He also shares that his wife kept him away from friends and family. “I couldn’t hang out with my friends, even if it was just to meet them once a month. And she restricted me and my children from visiting my parents. It was so hard on me emotionally,” he says.
Maria Micha, psychotherapist at Maria Micha Counselling Centre, shares that isolation is a common tactic used by abusers to alienate victims from family members and friends. They’ll have their victims believe they’re incapable and no one loves them. “You’ll notice that victims of abuse lose their light. Some of them become claustrophobic and socially secluded.”
“At my lowest point, I felt extreme grief. As though I was in a village and a flood had taken away my whole family, leaving me as the lone survivor,” Dillon says.
The real impact of abuse
Though Dillon faced more emotional than physical abuse from his wife, the impact it had was incredibly real to him despite not having wounds to show for it.
“To be abused in your own home is one of the worst forms of abuse because there’s no way you can protect yourself. Home is supposed to be a safe haven. For victims of domestic abuse, it’s very challenging not to have a safe place anywhere,” Maria says.
Monica Fernando, family and couples therapist at Promises Healthcare, adds that any type of abuse (whether physical or emotional) registers as trauma within human beings. “Trauma negatively impacts the body and the brain. And when it becomes stuck in the body, the biological response gets repeated over and over again. This causes individuals to stay in a state of heightened reactivity, long after the event has passed.” She mentions that victims who suffered emotional or physical abuse as children experience a higher risk of heart disease, cancer, and reduced life expectancy.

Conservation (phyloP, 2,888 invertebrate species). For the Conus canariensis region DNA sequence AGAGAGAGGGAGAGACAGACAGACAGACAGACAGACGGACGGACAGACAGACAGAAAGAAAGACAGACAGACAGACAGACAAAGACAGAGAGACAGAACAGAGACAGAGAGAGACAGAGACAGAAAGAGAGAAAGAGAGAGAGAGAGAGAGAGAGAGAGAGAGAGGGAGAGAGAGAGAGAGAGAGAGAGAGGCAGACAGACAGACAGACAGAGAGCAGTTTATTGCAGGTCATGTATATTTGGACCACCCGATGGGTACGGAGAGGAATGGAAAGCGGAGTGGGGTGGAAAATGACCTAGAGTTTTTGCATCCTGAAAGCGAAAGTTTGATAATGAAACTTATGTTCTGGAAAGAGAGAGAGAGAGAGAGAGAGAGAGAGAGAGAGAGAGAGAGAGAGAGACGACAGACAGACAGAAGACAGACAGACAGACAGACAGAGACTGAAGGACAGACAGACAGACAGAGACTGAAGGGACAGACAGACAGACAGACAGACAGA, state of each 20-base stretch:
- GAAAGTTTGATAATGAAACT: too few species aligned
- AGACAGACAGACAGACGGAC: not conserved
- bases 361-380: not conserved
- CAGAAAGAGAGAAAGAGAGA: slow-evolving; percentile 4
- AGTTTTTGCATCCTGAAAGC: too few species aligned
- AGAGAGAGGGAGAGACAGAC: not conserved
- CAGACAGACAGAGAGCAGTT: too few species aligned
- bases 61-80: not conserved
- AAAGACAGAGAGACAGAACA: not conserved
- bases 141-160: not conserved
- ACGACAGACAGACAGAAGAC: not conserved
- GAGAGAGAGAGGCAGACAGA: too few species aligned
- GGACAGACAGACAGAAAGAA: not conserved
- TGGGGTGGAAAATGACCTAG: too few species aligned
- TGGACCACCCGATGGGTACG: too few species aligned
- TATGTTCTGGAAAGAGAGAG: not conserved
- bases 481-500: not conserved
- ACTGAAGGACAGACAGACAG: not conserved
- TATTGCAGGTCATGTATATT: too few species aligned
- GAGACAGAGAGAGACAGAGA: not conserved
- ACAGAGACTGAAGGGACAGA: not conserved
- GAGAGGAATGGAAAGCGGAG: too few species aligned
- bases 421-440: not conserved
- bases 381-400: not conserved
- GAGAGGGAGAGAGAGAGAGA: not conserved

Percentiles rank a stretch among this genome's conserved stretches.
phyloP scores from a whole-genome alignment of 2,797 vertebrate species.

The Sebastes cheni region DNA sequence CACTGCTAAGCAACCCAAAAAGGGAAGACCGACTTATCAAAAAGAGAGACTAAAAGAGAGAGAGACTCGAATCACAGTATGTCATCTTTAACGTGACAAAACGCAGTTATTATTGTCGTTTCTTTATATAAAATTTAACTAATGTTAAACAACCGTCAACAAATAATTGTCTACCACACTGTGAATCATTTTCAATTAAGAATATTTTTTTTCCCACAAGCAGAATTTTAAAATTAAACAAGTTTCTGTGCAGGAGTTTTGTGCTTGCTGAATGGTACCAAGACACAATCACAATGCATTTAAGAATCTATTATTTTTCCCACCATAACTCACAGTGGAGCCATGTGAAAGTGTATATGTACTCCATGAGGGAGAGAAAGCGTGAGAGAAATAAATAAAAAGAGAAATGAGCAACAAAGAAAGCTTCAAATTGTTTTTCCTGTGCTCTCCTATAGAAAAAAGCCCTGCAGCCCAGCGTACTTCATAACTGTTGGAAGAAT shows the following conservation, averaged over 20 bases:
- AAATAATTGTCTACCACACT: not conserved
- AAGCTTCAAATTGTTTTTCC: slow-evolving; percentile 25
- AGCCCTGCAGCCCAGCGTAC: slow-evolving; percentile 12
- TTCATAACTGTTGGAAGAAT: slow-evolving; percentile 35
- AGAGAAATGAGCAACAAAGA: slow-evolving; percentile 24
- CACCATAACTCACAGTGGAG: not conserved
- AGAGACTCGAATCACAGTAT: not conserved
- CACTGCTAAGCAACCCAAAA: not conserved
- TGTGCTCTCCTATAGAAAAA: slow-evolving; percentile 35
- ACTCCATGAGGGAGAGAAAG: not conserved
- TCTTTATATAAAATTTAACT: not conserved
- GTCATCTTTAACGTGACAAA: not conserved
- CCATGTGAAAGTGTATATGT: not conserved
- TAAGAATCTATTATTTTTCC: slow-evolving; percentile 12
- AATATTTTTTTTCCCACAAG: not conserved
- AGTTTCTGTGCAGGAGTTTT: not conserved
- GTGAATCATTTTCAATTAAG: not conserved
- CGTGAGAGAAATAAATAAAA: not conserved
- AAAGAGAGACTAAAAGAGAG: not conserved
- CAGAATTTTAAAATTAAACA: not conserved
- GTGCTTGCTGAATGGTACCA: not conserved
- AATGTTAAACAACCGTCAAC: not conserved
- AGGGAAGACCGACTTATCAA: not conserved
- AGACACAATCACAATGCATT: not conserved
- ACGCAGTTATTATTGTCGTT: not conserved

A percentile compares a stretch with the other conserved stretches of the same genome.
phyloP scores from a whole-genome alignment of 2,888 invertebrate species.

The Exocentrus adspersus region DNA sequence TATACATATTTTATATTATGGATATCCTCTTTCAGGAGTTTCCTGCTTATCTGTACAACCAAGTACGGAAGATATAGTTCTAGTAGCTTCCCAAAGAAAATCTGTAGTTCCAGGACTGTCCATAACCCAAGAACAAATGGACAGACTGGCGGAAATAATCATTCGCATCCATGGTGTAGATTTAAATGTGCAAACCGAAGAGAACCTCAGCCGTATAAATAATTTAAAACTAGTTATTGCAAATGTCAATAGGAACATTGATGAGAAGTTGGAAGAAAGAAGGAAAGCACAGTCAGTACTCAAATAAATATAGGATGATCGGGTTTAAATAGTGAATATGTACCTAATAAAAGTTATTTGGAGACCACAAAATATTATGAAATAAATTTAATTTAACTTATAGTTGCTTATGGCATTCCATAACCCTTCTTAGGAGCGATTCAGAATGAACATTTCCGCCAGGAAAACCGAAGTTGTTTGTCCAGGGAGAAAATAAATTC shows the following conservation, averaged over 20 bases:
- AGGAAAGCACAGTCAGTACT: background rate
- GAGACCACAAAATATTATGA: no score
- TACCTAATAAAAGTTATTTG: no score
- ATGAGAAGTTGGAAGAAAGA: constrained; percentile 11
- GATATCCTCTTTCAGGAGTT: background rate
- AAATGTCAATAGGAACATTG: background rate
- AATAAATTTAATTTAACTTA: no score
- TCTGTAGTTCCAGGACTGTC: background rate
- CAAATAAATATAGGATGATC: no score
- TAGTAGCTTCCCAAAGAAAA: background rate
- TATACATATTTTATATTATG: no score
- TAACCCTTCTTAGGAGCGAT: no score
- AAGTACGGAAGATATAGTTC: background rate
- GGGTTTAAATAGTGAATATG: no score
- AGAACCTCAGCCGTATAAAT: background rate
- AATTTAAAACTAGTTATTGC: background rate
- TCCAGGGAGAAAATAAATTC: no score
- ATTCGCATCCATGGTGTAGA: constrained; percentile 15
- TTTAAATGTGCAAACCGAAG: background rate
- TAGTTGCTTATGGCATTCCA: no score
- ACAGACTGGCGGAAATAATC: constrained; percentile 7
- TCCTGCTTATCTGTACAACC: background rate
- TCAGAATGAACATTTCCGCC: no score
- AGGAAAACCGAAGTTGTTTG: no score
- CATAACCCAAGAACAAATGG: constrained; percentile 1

While it’s been a difficult journey for him, Dillon has chosen to stay in the relationship. Some might criticise his decision, but he feels it’s the right course of action for the benefit of his children.
“Herein lies another difference between male and female victims who choose to stay in an abusive relationship,” Benny shares. “A big concern is the safety and wellbeing of the children should the male party leave the marriage. As custody of the children often goes to the mother, male victims fear that with a divorce they will lose contact with their children.”
Dillon has since received help for mental distress, anxiety and depression. He’s also sought out peer support and is focusing on improving his mental resilience. He now spends his time advocating for mental wellness, and shares that he hopes for himself (and those like him) to choose to get better instead of bitter.
The journey forward
There’s still much to tackle in terms of awareness, especially in domestic abuse situations with male survivors. But welfare organisations in Singapore say they’ve noticed a rise in the number of men coming forward for help.